The Muslim caliphates

The Ottoman empire

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The empire which rose to replace the Abbasids were the Ottomans, but the Ottomans were Turks with their origin in Central Asia, and they spoke Turkish, not Arabic. Although the Turks too were Muslim and called themselves a “caliphate” — the Ottoman Caliphate, 1517-1924 CE — their capital was the former Greek city of Constantinople, and while they ruled much of North Africa and the Middle East, they ruled much of Europe too — the Balkans in particular and large parts of Eastern and Central Europe. First founded by Osman I in 1299, the Ottoman empire began as one of many small states on the territory of what today is Turkey. After having conquered most of their neighbors, the Ottomans moved across the Bosporus and into Europe in the early fifteenth-century, where they before long came to completely surround the Byzantines — now reduced to the size of little more than the city of Constantinople itself.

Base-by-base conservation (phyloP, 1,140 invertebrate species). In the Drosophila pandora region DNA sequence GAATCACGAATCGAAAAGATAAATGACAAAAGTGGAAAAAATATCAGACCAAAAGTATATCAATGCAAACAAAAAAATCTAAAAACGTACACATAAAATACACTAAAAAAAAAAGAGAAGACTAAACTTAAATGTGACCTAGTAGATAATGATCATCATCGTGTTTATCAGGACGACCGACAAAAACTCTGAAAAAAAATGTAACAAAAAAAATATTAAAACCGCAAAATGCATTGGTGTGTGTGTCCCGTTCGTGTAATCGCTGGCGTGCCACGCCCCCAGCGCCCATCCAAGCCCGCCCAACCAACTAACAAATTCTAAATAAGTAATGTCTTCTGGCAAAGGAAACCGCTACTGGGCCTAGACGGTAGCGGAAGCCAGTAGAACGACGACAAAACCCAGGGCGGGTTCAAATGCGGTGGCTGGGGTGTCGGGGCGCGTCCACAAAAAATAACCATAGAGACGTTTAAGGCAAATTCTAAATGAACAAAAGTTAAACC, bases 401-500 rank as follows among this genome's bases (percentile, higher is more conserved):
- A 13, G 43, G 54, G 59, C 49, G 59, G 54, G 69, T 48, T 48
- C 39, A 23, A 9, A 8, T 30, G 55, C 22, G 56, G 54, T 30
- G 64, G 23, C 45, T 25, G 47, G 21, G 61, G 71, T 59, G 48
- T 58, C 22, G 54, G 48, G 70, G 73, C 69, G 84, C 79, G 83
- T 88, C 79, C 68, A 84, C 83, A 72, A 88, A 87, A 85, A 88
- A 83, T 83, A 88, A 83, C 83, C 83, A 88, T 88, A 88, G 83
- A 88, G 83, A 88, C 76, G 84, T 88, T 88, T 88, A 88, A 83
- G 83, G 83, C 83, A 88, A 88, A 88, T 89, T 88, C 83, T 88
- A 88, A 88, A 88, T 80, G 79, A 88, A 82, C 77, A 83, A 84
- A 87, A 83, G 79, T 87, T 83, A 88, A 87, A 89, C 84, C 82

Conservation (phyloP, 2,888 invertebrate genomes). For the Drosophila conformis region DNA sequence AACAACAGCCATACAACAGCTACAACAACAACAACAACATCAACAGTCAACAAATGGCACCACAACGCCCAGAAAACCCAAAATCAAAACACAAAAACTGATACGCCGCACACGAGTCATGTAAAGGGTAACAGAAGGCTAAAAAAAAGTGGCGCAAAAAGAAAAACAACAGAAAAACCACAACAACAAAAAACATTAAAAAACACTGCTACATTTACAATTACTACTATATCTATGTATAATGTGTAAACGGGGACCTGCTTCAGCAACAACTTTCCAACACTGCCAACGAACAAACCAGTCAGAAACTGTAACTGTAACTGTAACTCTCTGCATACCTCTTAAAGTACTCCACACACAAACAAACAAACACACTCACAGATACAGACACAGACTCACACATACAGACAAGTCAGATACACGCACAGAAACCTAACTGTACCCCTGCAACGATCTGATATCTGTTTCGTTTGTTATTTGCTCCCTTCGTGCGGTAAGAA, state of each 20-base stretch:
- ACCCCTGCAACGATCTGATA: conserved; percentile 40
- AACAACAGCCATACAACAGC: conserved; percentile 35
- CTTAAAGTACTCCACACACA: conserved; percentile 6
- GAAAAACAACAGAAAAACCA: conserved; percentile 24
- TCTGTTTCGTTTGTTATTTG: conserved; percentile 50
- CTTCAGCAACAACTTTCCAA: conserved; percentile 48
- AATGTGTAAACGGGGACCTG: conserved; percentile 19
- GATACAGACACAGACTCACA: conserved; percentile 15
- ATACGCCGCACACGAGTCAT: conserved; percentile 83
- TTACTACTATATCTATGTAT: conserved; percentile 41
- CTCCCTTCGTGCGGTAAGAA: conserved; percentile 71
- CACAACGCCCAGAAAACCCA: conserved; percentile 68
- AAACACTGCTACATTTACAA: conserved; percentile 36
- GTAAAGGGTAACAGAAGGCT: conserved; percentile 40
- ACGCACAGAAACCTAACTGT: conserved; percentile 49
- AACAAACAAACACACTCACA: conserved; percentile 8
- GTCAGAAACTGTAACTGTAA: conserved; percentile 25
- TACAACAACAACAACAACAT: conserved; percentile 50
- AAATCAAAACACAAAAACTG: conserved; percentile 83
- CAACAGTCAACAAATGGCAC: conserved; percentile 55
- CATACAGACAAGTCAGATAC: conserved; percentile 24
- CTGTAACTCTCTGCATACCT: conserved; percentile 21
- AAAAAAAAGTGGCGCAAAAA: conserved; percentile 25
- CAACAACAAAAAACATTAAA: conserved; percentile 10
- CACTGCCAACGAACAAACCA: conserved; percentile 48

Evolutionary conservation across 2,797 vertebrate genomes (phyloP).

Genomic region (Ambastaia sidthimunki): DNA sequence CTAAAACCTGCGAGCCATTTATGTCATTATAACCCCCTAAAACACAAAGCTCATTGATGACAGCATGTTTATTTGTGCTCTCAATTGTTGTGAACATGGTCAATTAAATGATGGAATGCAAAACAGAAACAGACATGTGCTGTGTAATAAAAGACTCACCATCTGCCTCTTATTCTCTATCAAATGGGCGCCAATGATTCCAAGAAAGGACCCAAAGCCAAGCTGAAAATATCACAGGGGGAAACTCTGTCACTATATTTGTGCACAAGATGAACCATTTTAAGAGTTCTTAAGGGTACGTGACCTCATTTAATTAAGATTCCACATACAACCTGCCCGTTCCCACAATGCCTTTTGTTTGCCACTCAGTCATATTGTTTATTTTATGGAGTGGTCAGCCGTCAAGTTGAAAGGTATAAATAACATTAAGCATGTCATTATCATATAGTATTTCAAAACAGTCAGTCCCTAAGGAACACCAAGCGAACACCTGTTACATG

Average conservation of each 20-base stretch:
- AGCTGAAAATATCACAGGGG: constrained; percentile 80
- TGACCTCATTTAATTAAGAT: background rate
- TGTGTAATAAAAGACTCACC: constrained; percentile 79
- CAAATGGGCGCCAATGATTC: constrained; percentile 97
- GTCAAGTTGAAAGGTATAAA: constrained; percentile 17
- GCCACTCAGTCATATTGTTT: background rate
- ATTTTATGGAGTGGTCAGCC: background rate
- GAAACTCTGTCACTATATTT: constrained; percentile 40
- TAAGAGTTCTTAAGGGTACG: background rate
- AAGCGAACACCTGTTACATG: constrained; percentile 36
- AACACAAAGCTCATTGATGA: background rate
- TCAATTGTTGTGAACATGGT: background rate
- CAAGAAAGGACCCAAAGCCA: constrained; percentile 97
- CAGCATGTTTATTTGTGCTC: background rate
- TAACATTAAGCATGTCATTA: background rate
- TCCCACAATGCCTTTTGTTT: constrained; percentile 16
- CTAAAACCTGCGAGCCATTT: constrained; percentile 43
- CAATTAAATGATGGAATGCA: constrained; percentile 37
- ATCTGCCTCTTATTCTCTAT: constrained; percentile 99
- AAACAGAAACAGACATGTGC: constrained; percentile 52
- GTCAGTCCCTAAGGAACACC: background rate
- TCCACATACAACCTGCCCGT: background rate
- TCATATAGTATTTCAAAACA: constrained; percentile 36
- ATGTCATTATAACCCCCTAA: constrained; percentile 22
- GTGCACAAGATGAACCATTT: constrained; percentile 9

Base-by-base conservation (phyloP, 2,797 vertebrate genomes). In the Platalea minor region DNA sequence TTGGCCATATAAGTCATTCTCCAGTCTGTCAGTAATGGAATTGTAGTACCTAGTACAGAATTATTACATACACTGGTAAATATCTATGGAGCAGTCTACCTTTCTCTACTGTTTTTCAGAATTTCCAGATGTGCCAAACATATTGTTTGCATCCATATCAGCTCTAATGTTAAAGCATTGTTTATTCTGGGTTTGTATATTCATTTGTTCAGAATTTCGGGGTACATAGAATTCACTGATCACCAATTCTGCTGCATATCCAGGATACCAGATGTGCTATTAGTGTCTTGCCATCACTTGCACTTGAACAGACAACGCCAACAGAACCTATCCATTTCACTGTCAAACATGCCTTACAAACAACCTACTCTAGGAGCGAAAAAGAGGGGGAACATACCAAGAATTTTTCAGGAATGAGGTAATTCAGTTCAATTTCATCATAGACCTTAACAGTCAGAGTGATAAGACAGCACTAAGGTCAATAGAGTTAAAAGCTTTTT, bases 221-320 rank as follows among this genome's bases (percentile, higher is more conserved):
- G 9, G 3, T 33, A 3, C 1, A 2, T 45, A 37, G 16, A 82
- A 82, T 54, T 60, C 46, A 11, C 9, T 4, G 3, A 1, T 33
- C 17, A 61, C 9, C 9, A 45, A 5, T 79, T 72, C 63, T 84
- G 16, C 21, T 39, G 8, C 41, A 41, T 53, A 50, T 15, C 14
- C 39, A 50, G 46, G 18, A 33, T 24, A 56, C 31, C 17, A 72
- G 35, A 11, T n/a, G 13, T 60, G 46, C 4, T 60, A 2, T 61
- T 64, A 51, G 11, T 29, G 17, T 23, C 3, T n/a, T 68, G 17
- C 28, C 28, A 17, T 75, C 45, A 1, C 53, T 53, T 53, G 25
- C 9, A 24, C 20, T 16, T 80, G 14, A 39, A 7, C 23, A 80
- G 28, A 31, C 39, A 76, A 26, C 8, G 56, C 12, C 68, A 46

The Byzantine empire claimed a legacy which went right back to the Roman era, well over a thousand years. In the year 330 CE, emperor Constantine had moved the capital, Rome, to the eastern city that came to carry his name, and, rather miraculously, when the western section of the empire fell apart in the fifth- and sixth-centuries, the eastern section survived. Over the years Constantinople was besieged by Arabs, Persians and Russians, and in 1204 the city was sacked and destroyed by members of the Fourth Crusade, but despite these setbacks the Byzantine Empire managed to thrive both culturally and economically. “Byzantine,” in English, is an adjective meaning “excessively complicated” or “devious,” and the word is often used in relation to the operations of a bureaucracy. Yet the bureaucracy of the Byzantine Empire itself was both efficient and surprisingly non-bureaucratic.